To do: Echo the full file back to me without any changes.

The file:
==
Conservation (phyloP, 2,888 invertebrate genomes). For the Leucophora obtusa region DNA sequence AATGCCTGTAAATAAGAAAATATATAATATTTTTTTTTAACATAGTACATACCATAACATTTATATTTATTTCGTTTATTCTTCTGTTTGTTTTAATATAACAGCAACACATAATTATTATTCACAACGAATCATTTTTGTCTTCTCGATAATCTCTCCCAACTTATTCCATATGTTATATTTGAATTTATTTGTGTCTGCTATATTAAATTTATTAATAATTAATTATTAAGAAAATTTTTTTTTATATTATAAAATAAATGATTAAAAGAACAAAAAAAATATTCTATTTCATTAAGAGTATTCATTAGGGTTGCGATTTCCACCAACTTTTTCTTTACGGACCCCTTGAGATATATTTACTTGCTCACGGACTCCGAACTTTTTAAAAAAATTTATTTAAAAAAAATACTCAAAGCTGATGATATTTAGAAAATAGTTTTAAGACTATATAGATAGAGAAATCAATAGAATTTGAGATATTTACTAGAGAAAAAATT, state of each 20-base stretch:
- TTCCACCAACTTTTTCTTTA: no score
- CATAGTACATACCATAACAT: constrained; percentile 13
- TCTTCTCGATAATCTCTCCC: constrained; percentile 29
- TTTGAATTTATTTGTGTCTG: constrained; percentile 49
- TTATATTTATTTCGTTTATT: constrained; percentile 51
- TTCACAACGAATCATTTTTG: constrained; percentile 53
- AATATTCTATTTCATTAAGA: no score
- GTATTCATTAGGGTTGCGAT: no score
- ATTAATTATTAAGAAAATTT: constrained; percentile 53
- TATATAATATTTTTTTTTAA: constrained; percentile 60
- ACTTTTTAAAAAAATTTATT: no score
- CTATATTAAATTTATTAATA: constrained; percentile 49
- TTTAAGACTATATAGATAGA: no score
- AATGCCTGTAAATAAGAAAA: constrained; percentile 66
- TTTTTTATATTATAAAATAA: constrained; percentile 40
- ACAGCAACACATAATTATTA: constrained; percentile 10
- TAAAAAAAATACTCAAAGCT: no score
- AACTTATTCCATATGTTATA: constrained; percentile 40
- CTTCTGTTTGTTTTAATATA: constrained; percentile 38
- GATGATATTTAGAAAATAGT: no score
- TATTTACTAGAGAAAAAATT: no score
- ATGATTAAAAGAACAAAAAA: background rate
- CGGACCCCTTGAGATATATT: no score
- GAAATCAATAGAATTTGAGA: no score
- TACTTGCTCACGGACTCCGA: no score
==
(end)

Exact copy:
Conservation (phyloP, 2,888 invertebrate genomes). For the Leucophora obtusa region DNA sequence AATGCCTGTAAATAAGAAAATATATAATATTTTTTTTTAACATAGTACATACCATAACATTTATATTTATTTCGTTTATTCTTCTGTTTGTTTTAATATAACAGCAACACATAATTATTATTCACAACGAATCATTTTTGTCTTCTCGATAATCTCTCCCAACTTATTCCATATGTTATATTTGAATTTATTTGTGTCTGCTATATTAAATTTATTAATAATTAATTATTAAGAAAATTTTTTTTTATATTATAAAATAAATGATTAAAAGAACAAAAAAAATATTCTATTTCATTAAGAGTATTCATTAGGGTTGCGATTTCCACCAACTTTTTCTTTACGGACCCCTTGAGATATATTTACTTGCTCACGGACTCCGAACTTTTTAAAAAAATTTATTTAAAAAAAATACTCAAAGCTGATGATATTTAGAAAATAGTTTTAAGACTATATAGATAGAGAAATCAATAGAATTTGAGATATTTACTAGAGAAAAAATT, state of each 20-base stretch:
- TTCCACCAACTTTTTCTTTA: no score
- CATAGTACATACCATAACAT: constrained; percentile 13
- TCTTCTCGATAATCTCTCCC: constrained; percentile 29
- TTTGAATTTATTTGTGTCTG: constrained; percentile 49
- TTATATTTATTTCGTTTATT: constrained; percentile 51
- TTCACAACGAATCATTTTTG: constrained; percentile 53
- AATATTCTATTTCATTAAGA: no score
- GTATTCATTAGGGTTGCGAT: no score
- ATTAATTATTAAGAAAATTT: constrained; percentile 53
- TATATAATATTTTTTTTTAA: constrained; percentile 60
- ACTTTTTAAAAAAATTTATT: no score
- CTATATTAAATTTATTAATA: constrained; percentile 49
- TTTAAGACTATATAGATAGA: no score
- AATGCCTGTAAATAAGAAAA: constrained; percentile 66
- TTTTTTATATTATAAAATAA: constrained; percentile 40
- ACAGCAACACATAATTATTA: constrained; percentile 10
- TAAAAAAAATACTCAAAGCT: no score
- AACTTATTCCATATGTTATA: constrained; percentile 40
- CTTCTGTTTGTTTTAATATA: constrained; percentile 38
- GATGATATTTAGAAAATAGT: no score
- TATTTACTAGAGAAAAAATT: no score
- ATGATTAAAAGAACAAAAAA: background rate
- CGGACCCCTTGAGATATATT: no score
- GAAATCAATAGAATTTGAGA: no score
- TACTTGCTCACGGACTCCGA: no score